I argue that ignorance of who will die makes a difference to the ethics of killing. It follows that reasons are subject to ‘specificity’: it can be rational to respond more strongly to facts that provide us with reasons than to the fact that such reasons exist. In the case of killing and letting die, these reasons are distinctively particular: they turn on personal acquaintance. The theory of rights must be, in part, a theory of this relation.
My paper has two aims: to underscore the importance of differently time-indexed ‘ought implies can’ principles, and to apply this to the culpable inability problem. Sometimes we make ourselves unable to do what we ought, but in those cases, we may still fail to do what we ought. This is taken to be a serious problem for synchronic ‘ought implies can’ principles, with a simultaneous ‘ought’ and ‘can.’ Some take it to support diachronic ‘ought implies can,’ with a potentially temporally distinct ‘ought’ and ‘can.’ I will argue that this problem is not avoided by diachronic ‘ought implies can.’
Given a traditional intuitionist moral epistemology, it is notoriously difficult for moral realists to explain the reliability of our moral beliefs. This has led some to go looking for an alternative to intuitionism. Perception is an obvious contender. I previously argued that this is a dead end, that all moral perception is dependent on a priori moral knowledge. This suggests that perceptualism merely moves the bump in the rug where the reliability challenge is concerned. Preston Werner responds that my account rests on an overly intellectualized model of perception. In this paper, I argue that though Werner may well be correct, my arguments, properly extended, still suggest that perceptualism leaves realists in no better position than intuitionism when it comes to the reliability challenge.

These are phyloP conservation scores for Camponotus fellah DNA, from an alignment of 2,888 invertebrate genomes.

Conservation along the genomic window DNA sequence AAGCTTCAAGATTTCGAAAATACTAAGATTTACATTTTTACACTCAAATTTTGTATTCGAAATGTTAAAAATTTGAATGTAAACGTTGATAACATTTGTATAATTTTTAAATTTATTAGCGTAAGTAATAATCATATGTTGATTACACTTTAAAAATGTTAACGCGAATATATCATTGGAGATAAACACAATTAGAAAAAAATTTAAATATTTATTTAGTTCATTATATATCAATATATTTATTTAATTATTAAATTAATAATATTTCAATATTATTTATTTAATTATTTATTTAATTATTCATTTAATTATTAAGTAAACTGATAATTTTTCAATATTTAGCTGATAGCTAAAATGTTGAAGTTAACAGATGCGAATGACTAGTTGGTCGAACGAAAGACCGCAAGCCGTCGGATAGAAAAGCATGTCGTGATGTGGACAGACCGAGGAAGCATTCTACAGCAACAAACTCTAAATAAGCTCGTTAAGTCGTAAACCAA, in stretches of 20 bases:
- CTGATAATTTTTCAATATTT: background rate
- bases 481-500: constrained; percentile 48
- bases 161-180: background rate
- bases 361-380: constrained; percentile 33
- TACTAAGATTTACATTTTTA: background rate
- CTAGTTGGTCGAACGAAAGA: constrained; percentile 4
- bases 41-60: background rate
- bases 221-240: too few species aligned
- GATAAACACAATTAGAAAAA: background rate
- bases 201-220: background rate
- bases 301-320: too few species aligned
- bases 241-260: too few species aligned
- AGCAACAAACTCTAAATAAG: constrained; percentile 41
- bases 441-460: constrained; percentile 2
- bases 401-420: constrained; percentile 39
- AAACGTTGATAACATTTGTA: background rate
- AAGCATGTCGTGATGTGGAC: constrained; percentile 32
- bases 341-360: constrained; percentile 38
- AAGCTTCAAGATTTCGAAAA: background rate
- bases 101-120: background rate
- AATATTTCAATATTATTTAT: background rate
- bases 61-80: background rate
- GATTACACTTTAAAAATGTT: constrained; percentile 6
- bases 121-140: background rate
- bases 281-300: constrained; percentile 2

How Risks Worsen Violations of Objective Rights
I argue that riskier killings of innocent people are, other things equal, objectively worse than less risky killings. I ground these views in considerations of disrespect and security. Killing someone more riskily shows greater disrespect for him by more grievously undervaluing his standing and interests, and more seriously undermines his security by exposing a disposition to harm him across all counterfactual scenarios in which the probability of killing an innocent person is that high or less. I argue that the salient probabilities are the agent’s sincere, sane, subjective probabilities, and that this thesis is relevant whether your risk-taking pertains to the probability of killing a person or to the probability that the person you kill is not liable to be killed. I then defend the view’s relevance to intentional killing; show how it differs from an account of blameworthiness; and explain its significance for all-things-considered justification and justification under uncertainty.
Martin Marchman Andersen
In “Principled Compromise and the Abortion Controversy” Simon C. May argues that we do not have a principled moral reason to compromise. While I seek to understand how more precisely we are to understand this suggestion, I also object to it: I argue that we have a principled moral reason to accept democratic decisions that we disagree with, and that this can only be so if disagreement can change what the all things considered right political position is. But if this is so, then also a principled moral reason to compromise is possible. I suggest that there is a class of procedures, including compromise, voting, expert delegation, and coin flip, such that when we disagree about what justice requires, we have a principled moral reason (though not necessarily a decisive reason) to engage in one of these procedures.
The aim of the consequentializing project is to show that, for every plausible ethical theory, there is a version of consequentialism that is extensionally equivalent to it. One challenge this project faces is that there are common-sense ethical theories that posit moral dilemmas. There has been some speculation about how the consequentializers should react to these theories, but so far there has not been a systematic treatment of the topic. In this article, I show that there are at least five ways in which we can construct versions of consequentialism that are extensionally equivalent to the ethical theories that contain moral dilemmas. I argue that all these consequentializing strategies face a dilemma: either they must posit moral dilemmas in unintuitive cases or they must rely on unsupported assumptions about value, permissions, requirements, or options. I also consider this result’s consequences for the consequentializing project.